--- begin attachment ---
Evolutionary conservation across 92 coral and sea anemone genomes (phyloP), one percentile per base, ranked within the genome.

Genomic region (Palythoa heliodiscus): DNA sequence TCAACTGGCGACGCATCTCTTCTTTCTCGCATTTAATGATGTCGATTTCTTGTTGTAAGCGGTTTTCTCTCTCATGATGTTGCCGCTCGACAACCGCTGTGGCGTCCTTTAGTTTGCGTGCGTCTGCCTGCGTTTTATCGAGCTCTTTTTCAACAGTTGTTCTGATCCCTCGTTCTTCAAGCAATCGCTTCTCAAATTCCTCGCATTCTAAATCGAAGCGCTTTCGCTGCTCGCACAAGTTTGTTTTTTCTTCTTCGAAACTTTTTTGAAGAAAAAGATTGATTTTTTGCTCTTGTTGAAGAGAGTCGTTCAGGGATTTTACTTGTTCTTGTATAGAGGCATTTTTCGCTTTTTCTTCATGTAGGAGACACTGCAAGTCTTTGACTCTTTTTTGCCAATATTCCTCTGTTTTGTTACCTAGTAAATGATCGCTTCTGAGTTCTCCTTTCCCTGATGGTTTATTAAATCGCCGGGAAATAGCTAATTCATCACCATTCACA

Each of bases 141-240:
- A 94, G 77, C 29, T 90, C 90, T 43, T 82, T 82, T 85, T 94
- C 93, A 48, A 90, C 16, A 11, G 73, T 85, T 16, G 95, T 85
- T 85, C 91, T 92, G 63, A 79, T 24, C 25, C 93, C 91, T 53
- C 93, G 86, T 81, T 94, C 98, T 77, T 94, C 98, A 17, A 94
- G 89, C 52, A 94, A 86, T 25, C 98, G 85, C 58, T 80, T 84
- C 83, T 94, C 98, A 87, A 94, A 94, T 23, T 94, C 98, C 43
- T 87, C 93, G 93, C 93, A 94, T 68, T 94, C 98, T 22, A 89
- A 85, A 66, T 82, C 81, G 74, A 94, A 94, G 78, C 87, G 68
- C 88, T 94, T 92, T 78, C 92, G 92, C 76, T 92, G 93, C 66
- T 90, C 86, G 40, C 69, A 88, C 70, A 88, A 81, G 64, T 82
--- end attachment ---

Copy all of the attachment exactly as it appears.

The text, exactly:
Evolutionary conservation across 92 coral and sea anemone genomes (phyloP), one percentile per base, ranked within the genome.

Genomic region (Palythoa heliodiscus): DNA sequence TCAACTGGCGACGCATCTCTTCTTTCTCGCATTTAATGATGTCGATTTCTTGTTGTAAGCGGTTTTCTCTCTCATGATGTTGCCGCTCGACAACCGCTGTGGCGTCCTTTAGTTTGCGTGCGTCTGCCTGCGTTTTATCGAGCTCTTTTTCAACAGTTGTTCTGATCCCTCGTTCTTCAAGCAATCGCTTCTCAAATTCCTCGCATTCTAAATCGAAGCGCTTTCGCTGCTCGCACAAGTTTGTTTTTTCTTCTTCGAAACTTTTTTGAAGAAAAAGATTGATTTTTTGCTCTTGTTGAAGAGAGTCGTTCAGGGATTTTACTTGTTCTTGTATAGAGGCATTTTTCGCTTTTTCTTCATGTAGGAGACACTGCAAGTCTTTGACTCTTTTTTGCCAATATTCCTCTGTTTTGTTACCTAGTAAATGATCGCTTCTGAGTTCTCCTTTCCCTGATGGTTTATTAAATCGCCGGGAAATAGCTAATTCATCACCATTCACA

Each of bases 141-240:
- A 94, G 77, C 29, T 90, C 90, T 43, T 82, T 82, T 85, T 94
- C 93, A 48, A 90, C 16, A 11, G 73, T 85, T 16, G 95, T 85
- T 85, C 91, T 92, G 63, A 79, T 24, C 25, C 93, C 91, T 53
- C 93, G 86, T 81, T 94, C 98, T 77, T 94, C 98, A 17, A 94
- G 89, C 52, A 94, A 86, T 25, C 98, G 85, C 58, T 80, T 84
- C 83, T 94, C 98, A 87, A 94, A 94, T 23, T 94, C 98, C 43
- T 87, C 93, G 93, C 93, A 94, T 68, T 94, C 98, T 22, A 89
- A 85, A 66, T 82, C 81, G 74, A 94, A 94, G 78, C 87, G 68
- C 88, T 94, T 92, T 78, C 92, G 92, C 76, T 92, G 93, C 66
- T 90, C 86, G 40, C 69, A 88, C 70, A 88, A 81, G 64, T 82